What a fantastic idea: it allows both groups of new engineers to see their own work from a completely different perspective. That deepens their understanding of their equipment, and widens their view of the wider operational context, in a way that might help answer those ‘why-are-things-the-way-that-they-are’-type questions. Even the Royal Academy of Engineering is proposing interchanges between academics and industry (https://is.gd/ipufup).
It would be great to see schemes like this adopted more widely. Fortunately, there are many commercial vehicle bodybuilders and trailer-builders in the UK for operators to team up with; but they are not the only ones. The Leyland DAF factory springs to mind on the HGV side, but of course there are also bus factories in Ballymena (Wrightbus), Falkirk (ADL) and Leeds (Optare).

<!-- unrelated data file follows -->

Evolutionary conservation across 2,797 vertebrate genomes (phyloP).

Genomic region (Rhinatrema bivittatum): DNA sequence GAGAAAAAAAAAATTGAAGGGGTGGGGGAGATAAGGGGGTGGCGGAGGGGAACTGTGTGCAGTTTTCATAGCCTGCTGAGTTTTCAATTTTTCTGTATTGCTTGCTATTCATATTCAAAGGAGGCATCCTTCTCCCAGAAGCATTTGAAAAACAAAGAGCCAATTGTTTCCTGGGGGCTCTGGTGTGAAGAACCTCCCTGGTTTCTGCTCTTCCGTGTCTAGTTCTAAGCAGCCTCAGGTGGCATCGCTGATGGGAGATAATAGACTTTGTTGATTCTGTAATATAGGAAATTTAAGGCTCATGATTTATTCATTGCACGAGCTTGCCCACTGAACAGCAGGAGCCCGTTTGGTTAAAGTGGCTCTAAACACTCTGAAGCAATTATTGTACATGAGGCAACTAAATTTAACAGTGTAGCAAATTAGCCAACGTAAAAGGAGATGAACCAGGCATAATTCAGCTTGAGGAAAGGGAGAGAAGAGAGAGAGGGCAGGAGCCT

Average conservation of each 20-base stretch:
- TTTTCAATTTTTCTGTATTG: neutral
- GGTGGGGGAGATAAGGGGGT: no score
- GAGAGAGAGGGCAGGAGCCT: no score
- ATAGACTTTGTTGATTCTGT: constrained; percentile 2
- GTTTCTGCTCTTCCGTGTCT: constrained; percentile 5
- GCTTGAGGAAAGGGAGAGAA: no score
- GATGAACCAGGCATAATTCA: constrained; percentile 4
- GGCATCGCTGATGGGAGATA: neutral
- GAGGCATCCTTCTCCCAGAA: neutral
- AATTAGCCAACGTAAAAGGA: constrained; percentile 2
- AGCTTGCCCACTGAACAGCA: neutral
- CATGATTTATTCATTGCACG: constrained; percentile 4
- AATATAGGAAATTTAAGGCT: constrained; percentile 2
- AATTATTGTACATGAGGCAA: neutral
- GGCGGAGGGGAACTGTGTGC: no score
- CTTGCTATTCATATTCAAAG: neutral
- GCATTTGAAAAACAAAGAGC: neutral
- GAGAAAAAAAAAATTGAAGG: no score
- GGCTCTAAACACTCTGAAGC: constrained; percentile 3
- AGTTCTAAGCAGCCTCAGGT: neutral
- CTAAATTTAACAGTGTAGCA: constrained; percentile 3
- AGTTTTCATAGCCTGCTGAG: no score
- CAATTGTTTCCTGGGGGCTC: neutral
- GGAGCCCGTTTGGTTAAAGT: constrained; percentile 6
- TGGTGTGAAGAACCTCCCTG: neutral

Customer-supplier exchanges aren’t the only possible modality. What about peer-to-peer swaps, such as a hire-and-reward HGV operator swapping technicians – or even fleet managers – with other types of operators in their area, such as bus garages, coach operators, municipal authorities or crane hire companies? What about technicians trailing DVSA vehicle examiners, and vice versa, to see commercial vehicles from opposite sides of the law?
Such postings could not only reward a diligent mechanic, but also help the operator by spreading new ideas and knowledge of best practice. Perhaps these companies would be surprised to discover how much they have in common.
To work well, such exchanges require trust and mutual understanding. A good place for forming relationships and hatching plans would be regional meetings of the IRTE, which feature a cross-section of local industry (as well as free membership for apprentices).
In other news, DVSA is strengthening its enforcement against tyres greater than 10 years old. This follows a tragic bus crash profiled in TE March 2018 (‘Killer Tyres’: https://is.gd/ahihop). Some research suggests that age-related tyre degradation is essentially invisible. Better to be safe.